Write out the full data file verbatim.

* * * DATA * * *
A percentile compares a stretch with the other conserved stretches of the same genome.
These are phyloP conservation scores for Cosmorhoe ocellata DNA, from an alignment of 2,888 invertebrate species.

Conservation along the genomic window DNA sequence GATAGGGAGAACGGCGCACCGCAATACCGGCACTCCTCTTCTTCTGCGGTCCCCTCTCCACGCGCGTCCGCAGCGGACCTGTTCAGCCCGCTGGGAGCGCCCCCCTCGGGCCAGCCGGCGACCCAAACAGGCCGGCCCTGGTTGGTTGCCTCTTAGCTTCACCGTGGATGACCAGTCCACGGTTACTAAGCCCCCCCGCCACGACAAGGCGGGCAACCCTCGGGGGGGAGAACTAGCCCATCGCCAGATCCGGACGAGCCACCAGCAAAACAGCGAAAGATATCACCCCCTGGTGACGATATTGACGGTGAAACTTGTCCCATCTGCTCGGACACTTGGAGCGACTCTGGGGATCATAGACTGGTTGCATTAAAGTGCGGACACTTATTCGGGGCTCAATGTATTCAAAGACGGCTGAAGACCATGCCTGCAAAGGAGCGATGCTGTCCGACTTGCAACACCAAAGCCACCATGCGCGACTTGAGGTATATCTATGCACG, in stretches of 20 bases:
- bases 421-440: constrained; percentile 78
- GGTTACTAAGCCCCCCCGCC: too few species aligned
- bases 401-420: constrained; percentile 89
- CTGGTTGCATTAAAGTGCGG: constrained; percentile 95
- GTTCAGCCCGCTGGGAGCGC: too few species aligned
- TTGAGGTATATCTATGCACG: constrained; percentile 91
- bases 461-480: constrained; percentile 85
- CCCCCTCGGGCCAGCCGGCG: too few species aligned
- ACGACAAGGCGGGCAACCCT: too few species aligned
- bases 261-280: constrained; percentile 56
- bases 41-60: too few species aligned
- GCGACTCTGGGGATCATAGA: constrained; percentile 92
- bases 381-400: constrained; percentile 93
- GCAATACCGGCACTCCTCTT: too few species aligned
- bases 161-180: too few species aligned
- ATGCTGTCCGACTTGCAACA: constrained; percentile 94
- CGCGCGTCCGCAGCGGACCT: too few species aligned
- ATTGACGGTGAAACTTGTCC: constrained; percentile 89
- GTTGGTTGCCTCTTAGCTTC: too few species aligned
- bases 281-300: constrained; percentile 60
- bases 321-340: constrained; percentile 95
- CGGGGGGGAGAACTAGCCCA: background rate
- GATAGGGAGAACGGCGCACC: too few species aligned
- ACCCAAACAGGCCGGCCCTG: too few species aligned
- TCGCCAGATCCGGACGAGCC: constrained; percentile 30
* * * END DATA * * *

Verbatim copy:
A percentile compares a stretch with the other conserved stretches of the same genome.
These are phyloP conservation scores for Cosmorhoe ocellata DNA, from an alignment of 2,888 invertebrate species.

Conservation along the genomic window DNA sequence GATAGGGAGAACGGCGCACCGCAATACCGGCACTCCTCTTCTTCTGCGGTCCCCTCTCCACGCGCGTCCGCAGCGGACCTGTTCAGCCCGCTGGGAGCGCCCCCCTCGGGCCAGCCGGCGACCCAAACAGGCCGGCCCTGGTTGGTTGCCTCTTAGCTTCACCGTGGATGACCAGTCCACGGTTACTAAGCCCCCCCGCCACGACAAGGCGGGCAACCCTCGGGGGGGAGAACTAGCCCATCGCCAGATCCGGACGAGCCACCAGCAAAACAGCGAAAGATATCACCCCCTGGTGACGATATTGACGGTGAAACTTGTCCCATCTGCTCGGACACTTGGAGCGACTCTGGGGATCATAGACTGGTTGCATTAAAGTGCGGACACTTATTCGGGGCTCAATGTATTCAAAGACGGCTGAAGACCATGCCTGCAAAGGAGCGATGCTGTCCGACTTGCAACACCAAAGCCACCATGCGCGACTTGAGGTATATCTATGCACG, in stretches of 20 bases:
- bases 421-440: constrained; percentile 78
- GGTTACTAAGCCCCCCCGCC: too few species aligned
- bases 401-420: constrained; percentile 89
- CTGGTTGCATTAAAGTGCGG: constrained; percentile 95
- GTTCAGCCCGCTGGGAGCGC: too few species aligned
- TTGAGGTATATCTATGCACG: constrained; percentile 91
- bases 461-480: constrained; percentile 85
- CCCCCTCGGGCCAGCCGGCG: too few species aligned
- ACGACAAGGCGGGCAACCCT: too few species aligned
- bases 261-280: constrained; percentile 56
- bases 41-60: too few species aligned
- GCGACTCTGGGGATCATAGA: constrained; percentile 92
- bases 381-400: constrained; percentile 93
- GCAATACCGGCACTCCTCTT: too few species aligned
- bases 161-180: too few species aligned
- ATGCTGTCCGACTTGCAACA: constrained; percentile 94
- CGCGCGTCCGCAGCGGACCT: too few species aligned
- ATTGACGGTGAAACTTGTCC: constrained; percentile 89
- GTTGGTTGCCTCTTAGCTTC: too few species aligned
- bases 281-300: constrained; percentile 60
- bases 321-340: constrained; percentile 95
- CGGGGGGGAGAACTAGCCCA: background rate
- GATAGGGAGAACGGCGCACC: too few species aligned
- ACCCAAACAGGCCGGCCCTG: too few species aligned
- TCGCCAGATCCGGACGAGCC: constrained; percentile 30